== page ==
A new campaign by Strong4Life is causing quite a stir amongst childhood obesity critics. The organization has launched a series of print ads, TV commercials, billboards, and online videos under the mantra, “Stop sugarcoating it,” encouraging Georgia communities to face up to their current status as claiming the second highest rate of childhood obesity in the United States, barely behind the number one record holder, Mississippi. The ads feature cameos of obese children discussing the challenges of being overweight, including bullying and health illnesses. One ad even goes so far to feature an obese child asking his obese mother why he is fat.
While there seems to be a consensus that anti-obesity campaigns need more leverage, critics disagree over the target of Strong4Life´s campaign, children. Many argue that childhood obesity campaigns should address the parents of obese children, as they primarily control the diets of their children. Others feel that the campaign needs a stronger educational approach, not simply an appeal to human emotion.
Perhaps it´s a positive move for anti-obesity organizations to take notes from major corporations like McDonald´s or Burger King. For decades, these fast food chains have marketed “Happy Meals” and “Big Kid Meals” to children more interested in the toy in the bag than what they´re actually eating. It´s no secret that marketing to children is an effective way to reach the wallets of parents, as supermarkets also purposely place candy at low levels for small children to reach and thus, pester their parents in the checkout line to make a purchase.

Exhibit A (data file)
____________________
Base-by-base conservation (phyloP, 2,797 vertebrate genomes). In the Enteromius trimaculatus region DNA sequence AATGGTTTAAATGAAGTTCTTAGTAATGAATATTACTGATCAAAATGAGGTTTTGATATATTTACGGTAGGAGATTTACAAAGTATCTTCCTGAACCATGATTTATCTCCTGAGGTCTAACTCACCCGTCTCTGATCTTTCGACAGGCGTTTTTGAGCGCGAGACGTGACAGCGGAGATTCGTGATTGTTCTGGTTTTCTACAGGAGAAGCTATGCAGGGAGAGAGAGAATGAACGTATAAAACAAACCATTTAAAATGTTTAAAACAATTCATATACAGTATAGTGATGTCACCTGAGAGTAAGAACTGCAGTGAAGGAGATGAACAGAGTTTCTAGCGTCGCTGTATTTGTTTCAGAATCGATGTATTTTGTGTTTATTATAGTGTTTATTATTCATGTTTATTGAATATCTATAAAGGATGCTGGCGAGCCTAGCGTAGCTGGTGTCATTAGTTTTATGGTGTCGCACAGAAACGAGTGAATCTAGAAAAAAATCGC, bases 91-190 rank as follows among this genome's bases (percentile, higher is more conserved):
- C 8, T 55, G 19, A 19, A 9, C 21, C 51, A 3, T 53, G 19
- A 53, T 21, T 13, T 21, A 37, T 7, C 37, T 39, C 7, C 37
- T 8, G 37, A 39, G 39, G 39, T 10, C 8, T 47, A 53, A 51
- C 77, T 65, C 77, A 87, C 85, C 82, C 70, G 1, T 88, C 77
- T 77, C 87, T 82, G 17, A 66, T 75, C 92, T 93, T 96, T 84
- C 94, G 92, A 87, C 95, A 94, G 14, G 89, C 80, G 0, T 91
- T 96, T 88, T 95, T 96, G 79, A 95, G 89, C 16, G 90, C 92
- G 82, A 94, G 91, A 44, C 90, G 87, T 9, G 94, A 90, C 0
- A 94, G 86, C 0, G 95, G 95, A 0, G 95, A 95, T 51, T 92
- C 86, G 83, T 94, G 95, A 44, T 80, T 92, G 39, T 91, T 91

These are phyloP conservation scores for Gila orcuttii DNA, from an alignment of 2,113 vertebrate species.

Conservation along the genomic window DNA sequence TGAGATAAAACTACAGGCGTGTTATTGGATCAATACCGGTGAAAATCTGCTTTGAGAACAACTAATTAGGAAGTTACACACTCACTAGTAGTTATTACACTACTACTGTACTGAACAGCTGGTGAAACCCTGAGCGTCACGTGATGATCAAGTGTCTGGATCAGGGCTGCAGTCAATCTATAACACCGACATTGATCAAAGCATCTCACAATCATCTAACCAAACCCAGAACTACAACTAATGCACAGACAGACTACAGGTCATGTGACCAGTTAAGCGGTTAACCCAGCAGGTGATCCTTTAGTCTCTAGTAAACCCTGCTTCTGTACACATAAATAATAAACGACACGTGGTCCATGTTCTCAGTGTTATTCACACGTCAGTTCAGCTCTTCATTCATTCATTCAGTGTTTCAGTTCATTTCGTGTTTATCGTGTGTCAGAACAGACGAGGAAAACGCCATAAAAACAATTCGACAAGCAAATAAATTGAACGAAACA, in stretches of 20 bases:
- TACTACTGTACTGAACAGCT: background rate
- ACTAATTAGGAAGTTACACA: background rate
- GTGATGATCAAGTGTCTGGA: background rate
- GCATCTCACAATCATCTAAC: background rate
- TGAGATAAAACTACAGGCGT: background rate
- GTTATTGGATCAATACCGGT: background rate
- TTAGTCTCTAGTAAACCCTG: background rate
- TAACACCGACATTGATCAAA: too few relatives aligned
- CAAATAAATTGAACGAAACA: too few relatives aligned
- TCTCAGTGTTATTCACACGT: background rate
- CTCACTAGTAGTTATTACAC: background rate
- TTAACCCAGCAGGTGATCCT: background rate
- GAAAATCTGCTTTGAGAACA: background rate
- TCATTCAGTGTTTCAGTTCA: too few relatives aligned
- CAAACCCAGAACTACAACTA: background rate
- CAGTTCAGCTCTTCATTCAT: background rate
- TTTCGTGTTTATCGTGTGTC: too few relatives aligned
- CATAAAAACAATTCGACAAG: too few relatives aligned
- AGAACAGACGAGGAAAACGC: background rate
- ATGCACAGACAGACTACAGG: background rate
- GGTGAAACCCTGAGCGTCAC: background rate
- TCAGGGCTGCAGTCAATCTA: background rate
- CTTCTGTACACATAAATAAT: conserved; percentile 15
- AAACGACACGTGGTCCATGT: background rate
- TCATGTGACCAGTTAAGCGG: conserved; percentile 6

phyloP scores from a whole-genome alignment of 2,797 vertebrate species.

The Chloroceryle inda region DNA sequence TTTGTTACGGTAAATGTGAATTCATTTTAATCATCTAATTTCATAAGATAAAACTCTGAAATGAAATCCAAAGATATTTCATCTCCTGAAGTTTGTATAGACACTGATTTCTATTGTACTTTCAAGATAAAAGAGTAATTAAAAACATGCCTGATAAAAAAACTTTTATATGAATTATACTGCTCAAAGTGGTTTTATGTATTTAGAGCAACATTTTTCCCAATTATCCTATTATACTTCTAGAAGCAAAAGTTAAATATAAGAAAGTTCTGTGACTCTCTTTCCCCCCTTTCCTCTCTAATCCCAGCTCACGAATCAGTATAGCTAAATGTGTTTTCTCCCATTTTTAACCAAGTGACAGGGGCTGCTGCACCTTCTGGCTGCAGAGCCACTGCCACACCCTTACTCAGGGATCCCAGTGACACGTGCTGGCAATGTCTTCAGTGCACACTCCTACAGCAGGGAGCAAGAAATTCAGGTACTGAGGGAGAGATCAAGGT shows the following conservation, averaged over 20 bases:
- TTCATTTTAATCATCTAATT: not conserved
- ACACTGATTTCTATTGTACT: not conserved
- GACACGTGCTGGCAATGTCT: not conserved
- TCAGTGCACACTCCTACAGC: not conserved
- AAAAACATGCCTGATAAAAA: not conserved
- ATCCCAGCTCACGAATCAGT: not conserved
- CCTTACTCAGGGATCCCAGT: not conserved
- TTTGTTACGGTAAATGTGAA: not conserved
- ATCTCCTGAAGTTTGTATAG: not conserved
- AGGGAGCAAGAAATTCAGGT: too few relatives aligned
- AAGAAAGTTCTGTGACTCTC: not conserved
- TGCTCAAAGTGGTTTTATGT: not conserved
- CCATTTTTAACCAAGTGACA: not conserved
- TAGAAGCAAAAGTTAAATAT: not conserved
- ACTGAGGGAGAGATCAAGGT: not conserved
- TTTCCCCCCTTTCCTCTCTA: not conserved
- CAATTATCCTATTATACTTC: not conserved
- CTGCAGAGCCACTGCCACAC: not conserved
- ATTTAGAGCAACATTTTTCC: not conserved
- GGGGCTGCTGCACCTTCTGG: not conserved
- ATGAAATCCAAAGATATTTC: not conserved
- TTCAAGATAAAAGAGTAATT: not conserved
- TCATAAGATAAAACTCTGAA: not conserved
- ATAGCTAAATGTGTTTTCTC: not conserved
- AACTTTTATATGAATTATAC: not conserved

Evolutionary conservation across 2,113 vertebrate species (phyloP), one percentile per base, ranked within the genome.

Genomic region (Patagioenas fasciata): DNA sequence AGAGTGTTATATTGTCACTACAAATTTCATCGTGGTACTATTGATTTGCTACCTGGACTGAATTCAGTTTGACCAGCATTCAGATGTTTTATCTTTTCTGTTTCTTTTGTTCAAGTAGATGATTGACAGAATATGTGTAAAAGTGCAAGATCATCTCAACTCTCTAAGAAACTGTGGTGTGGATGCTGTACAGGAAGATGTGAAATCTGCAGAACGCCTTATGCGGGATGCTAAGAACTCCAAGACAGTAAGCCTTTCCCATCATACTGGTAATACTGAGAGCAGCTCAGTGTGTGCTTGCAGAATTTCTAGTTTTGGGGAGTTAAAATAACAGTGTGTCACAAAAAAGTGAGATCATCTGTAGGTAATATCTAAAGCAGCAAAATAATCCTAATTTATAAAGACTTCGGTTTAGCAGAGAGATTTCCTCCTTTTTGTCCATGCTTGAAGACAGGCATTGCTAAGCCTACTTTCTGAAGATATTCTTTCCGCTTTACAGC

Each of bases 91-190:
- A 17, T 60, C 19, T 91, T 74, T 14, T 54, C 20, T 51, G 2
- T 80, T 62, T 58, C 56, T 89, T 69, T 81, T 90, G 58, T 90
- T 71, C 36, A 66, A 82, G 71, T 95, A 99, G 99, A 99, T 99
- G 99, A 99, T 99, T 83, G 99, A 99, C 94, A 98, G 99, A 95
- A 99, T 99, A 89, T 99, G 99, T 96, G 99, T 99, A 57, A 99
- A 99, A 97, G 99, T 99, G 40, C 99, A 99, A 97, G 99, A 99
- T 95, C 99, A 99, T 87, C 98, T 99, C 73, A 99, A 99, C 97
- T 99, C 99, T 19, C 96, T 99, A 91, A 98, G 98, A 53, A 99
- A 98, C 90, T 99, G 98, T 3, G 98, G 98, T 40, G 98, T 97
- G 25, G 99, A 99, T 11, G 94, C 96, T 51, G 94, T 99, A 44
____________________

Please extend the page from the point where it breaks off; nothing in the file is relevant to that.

Strong4Life is fighting fire with fire. There´s a need for childhood obesity campaigns that target children, as they also need to understand the realities of obesity at a young age. But indeed, it´s not enough to simply apply a shock-tactic approach to awareness. Children need comprehensive, fun education about nutrition and exercise to encourage action instead of just thought.
Strong4Life just one organization, and thus, it´s unfair to simply hurl all of the responsibilities of the childhood obesity fight on one campaign. There are plenty of other organizations that collectively can educate the younger and older populations, whether using provocative campaigns or educational programs.
Regardless, enticing bait is necessary for a good catch. And thus, provocative advertising campaigns against childhood obesity may be the best starting line for the race to end childhood obesity. Children are smarter than most think, and can handle the truth. Childhood obesity is a problem, and both children and adults need to be aware to work together to solve it.
How do you feel about Strong4Life´s Stop Childhood Obesity campaign? Speak on it.